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19 absolute volume of the caudate nucleus have been reported in autistic children with simple motor stereotypies involving repetitive movements of the arms and hands (Kates et al., 2005) Similarly, abnormalities in caudate volume have also been found in association with bot h lower order and higher order repetitive behaviors in autism (Sears et al., 1999) Interestingly, a positive corr elation was found between caudate volume and stereotyped motor mannerisms, a lower order behavior, whereas a negative correlation was found between caudate volume and higher order behaviors, such as compulsions, rituals, and resistance to change. This is i n contrast to another study of repetitive behaviors in autism wherein increases in right caudate and total putamen volumes were found to be driven primarily by the presence of higher order repetitive behaviors (Hollander et al., 2005) Although t he direction of change is different in these studies, these results collectively demonstrate that a relationship exists between structural abnormalities of the basal ganglia and repetitive behaviors in autism. On occasion, individual case reports within th e clinical literature have also documented the appearance of motor stereotypies following damage to basal ganglia structures. In one instance, a 17 year old boy began demonstrating circling behaviors and complex hand stereotypies after experiencing a right putaminal infarct (Maraganore et al., 1991) In another case, a previously healthy 27 year old woman with face, neck, and limb stereotypies was later found to have a lesion of the right caudate nucleus (Edwards et al., 2004) For the most part, these observations are congruent with hypothesis based experimental findings and also serve to provide further support for a role of compromised basal ganglia function in the pathogenesis of stereotyped behaviors. Animal Studies Experimental evidence from animal studies also lend credence to the theory that disruption s in the cortico basal gan glia neural circuits which control motor behavior culminate in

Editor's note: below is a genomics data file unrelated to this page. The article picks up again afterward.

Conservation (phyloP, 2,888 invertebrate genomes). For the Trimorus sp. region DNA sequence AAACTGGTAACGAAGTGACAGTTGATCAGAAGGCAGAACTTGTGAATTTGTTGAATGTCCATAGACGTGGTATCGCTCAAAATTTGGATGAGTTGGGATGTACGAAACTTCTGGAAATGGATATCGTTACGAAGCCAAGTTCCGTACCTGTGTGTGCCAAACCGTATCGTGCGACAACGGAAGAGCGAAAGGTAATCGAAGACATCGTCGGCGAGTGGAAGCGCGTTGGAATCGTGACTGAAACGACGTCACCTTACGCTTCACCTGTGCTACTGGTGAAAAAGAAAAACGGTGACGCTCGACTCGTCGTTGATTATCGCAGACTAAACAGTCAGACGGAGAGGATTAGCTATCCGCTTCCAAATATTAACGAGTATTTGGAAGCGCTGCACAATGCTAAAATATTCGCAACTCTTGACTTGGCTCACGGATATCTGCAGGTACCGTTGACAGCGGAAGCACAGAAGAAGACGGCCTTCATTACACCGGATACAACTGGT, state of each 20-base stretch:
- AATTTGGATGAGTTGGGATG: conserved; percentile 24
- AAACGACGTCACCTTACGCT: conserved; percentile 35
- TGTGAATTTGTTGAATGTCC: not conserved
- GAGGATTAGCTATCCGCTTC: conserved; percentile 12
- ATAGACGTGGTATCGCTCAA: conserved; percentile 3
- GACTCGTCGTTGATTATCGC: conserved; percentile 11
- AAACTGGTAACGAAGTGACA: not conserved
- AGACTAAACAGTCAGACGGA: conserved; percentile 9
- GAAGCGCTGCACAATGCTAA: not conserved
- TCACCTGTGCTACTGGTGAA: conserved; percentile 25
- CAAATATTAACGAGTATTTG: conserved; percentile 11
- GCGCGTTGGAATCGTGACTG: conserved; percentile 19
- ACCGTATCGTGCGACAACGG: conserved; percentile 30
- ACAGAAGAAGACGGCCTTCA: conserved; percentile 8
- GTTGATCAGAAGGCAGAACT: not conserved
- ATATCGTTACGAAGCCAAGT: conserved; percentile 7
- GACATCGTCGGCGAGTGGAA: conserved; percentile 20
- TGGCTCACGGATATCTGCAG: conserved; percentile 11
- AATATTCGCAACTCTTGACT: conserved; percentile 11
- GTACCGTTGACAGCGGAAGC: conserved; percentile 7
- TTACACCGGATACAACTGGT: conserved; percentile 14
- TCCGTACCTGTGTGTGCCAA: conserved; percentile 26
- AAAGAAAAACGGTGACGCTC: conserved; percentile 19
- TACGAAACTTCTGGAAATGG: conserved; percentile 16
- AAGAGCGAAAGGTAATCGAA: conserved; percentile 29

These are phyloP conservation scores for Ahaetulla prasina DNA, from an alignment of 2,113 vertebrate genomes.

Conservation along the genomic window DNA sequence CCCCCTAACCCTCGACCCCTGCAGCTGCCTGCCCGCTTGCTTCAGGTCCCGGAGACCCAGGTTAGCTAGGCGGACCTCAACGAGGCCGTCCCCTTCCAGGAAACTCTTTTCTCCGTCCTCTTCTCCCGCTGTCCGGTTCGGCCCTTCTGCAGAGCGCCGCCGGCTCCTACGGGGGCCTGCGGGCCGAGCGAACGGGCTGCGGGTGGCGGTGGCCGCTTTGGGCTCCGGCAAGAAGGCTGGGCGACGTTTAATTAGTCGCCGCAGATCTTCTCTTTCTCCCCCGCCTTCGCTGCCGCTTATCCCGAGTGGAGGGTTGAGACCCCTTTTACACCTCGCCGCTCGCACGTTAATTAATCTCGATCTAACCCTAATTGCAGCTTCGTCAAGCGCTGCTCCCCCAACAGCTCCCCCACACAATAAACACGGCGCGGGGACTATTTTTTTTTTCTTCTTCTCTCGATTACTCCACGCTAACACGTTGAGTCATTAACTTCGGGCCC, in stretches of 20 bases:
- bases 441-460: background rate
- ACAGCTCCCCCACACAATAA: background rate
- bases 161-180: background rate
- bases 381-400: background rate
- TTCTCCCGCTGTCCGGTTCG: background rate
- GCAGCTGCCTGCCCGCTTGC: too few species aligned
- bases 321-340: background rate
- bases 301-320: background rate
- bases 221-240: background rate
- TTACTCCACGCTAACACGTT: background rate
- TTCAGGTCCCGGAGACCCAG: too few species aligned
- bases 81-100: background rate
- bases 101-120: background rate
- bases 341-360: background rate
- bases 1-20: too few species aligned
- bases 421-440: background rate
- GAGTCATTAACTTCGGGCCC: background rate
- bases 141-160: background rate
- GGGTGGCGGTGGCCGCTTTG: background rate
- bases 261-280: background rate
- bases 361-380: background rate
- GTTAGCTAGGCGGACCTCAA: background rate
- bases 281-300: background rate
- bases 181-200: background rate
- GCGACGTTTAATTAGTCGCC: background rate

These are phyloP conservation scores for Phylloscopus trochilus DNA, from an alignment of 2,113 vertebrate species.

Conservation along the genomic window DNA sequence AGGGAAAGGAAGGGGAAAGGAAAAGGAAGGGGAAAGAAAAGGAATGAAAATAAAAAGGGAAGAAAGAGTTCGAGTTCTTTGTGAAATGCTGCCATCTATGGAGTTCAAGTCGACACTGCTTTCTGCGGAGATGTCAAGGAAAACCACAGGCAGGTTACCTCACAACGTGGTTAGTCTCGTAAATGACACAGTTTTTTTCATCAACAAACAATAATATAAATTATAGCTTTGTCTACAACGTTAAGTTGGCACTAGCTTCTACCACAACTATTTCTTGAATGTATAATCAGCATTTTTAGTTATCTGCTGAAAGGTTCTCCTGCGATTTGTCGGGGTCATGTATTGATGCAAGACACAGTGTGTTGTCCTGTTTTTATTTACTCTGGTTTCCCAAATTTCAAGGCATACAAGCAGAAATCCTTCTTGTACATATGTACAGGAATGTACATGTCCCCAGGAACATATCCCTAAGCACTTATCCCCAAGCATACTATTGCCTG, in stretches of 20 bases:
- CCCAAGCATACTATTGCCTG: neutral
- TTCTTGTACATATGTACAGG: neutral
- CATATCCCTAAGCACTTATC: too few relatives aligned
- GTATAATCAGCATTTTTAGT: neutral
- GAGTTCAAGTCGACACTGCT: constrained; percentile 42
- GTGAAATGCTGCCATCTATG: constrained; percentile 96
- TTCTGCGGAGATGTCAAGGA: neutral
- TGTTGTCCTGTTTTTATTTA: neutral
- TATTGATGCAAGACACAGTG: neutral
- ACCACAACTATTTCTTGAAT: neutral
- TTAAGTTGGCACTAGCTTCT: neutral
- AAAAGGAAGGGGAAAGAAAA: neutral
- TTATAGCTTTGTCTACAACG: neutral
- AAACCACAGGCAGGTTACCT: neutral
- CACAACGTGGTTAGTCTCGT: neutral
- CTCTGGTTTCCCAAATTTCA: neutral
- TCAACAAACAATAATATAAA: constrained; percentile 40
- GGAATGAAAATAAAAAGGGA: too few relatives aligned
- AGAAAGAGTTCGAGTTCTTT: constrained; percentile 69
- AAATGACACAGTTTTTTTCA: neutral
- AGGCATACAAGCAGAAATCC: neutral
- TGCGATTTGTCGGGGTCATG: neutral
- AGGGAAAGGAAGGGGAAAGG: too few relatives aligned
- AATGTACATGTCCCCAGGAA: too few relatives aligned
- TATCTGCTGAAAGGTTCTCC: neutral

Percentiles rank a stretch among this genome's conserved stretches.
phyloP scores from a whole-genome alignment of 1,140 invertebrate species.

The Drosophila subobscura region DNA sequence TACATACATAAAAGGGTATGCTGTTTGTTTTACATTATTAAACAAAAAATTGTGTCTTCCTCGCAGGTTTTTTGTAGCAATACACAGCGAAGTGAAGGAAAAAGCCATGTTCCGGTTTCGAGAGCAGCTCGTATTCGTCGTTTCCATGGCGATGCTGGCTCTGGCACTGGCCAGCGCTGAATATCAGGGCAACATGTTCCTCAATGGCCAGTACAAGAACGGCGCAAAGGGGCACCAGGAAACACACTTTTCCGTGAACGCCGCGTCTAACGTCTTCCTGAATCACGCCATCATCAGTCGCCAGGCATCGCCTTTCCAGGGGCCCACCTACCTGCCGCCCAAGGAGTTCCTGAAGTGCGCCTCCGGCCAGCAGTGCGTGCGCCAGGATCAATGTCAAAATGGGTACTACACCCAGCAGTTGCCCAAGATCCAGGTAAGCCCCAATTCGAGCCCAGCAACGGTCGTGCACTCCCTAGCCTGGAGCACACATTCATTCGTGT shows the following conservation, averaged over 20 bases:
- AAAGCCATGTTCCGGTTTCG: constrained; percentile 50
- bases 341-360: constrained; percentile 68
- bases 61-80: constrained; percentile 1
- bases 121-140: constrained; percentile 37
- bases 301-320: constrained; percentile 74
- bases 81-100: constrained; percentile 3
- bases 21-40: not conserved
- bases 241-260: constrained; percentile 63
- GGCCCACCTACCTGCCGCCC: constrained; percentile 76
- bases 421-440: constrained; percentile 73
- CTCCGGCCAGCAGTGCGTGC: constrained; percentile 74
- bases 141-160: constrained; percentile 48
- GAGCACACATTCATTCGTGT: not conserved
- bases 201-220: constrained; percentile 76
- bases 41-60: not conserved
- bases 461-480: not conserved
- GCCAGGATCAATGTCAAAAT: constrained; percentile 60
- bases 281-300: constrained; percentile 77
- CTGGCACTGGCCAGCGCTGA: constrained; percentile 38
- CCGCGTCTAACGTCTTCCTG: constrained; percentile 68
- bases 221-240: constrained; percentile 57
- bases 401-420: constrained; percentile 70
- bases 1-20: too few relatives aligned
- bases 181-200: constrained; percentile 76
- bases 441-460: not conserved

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20 stereotypy. In particular, pharmacological data have implicated the involvement of the nigrostriatal dopamine system in the production of stereotypies. It has been known since the late 1960s that motor stereotypies can be reliably induced in a wide variet y of animal species with dopaminergic stimulation of the striatum (Ernst and Smelik, 1966; Randrup and Munkvad, 1967; Fog, 1969) Furthermore, upon repeated stimulation, the behavioral response becomes progressiv ely augmented such that stereotypies are elicited more rapidly as well as demonstrate increased duration and intensity (Segal et al., 1980) In contrast, intrastriatal antagonism of dopamine receptors has b een shown to have an attenuating effect on stereotypic behaviors (Arnt, 1985; Presti et al., 2003) Obstruction of dopaminergic neurotransmission accomplished by interf ering with the biosynthetic production of dopamine (Odberg et al., 1987) or the destruction of dopamine neurons (Creese and Iversen, 1972; Fibiger et al., 1973) also produces a similar effect. In line with a critical role of dopamine i n the generation of stereotypies, genetic manipulations which increase extracellular levels of dopamine have also been found to evoke stereotyped patterns of behavior (Berridge et al., 2005) Furthermore, alterations in the density (Helmeste et al., 1981; Sharman et al., 1982; Fields et al., 1991; McBride and Hemmings, 2005) or sensitiv ity (Lewis et al., 1990) of dopamine receptors are also commonly associated with stereotypies. Similarly, changes in the concentration of the dopam ine metabolites, HVA and DOPAC, have been observed coincident with the development of stereotypic behaviors (Fry et al., 1981) Patterns of early gene activation in the neurochemically distinct, striosome and matrix, compartments of the striatum are highly accurate predictors of psychostimulant induced stereotypies (Canales and Graybiel, 2000; Capper Loup et al., 2002; Saka et al., 2004)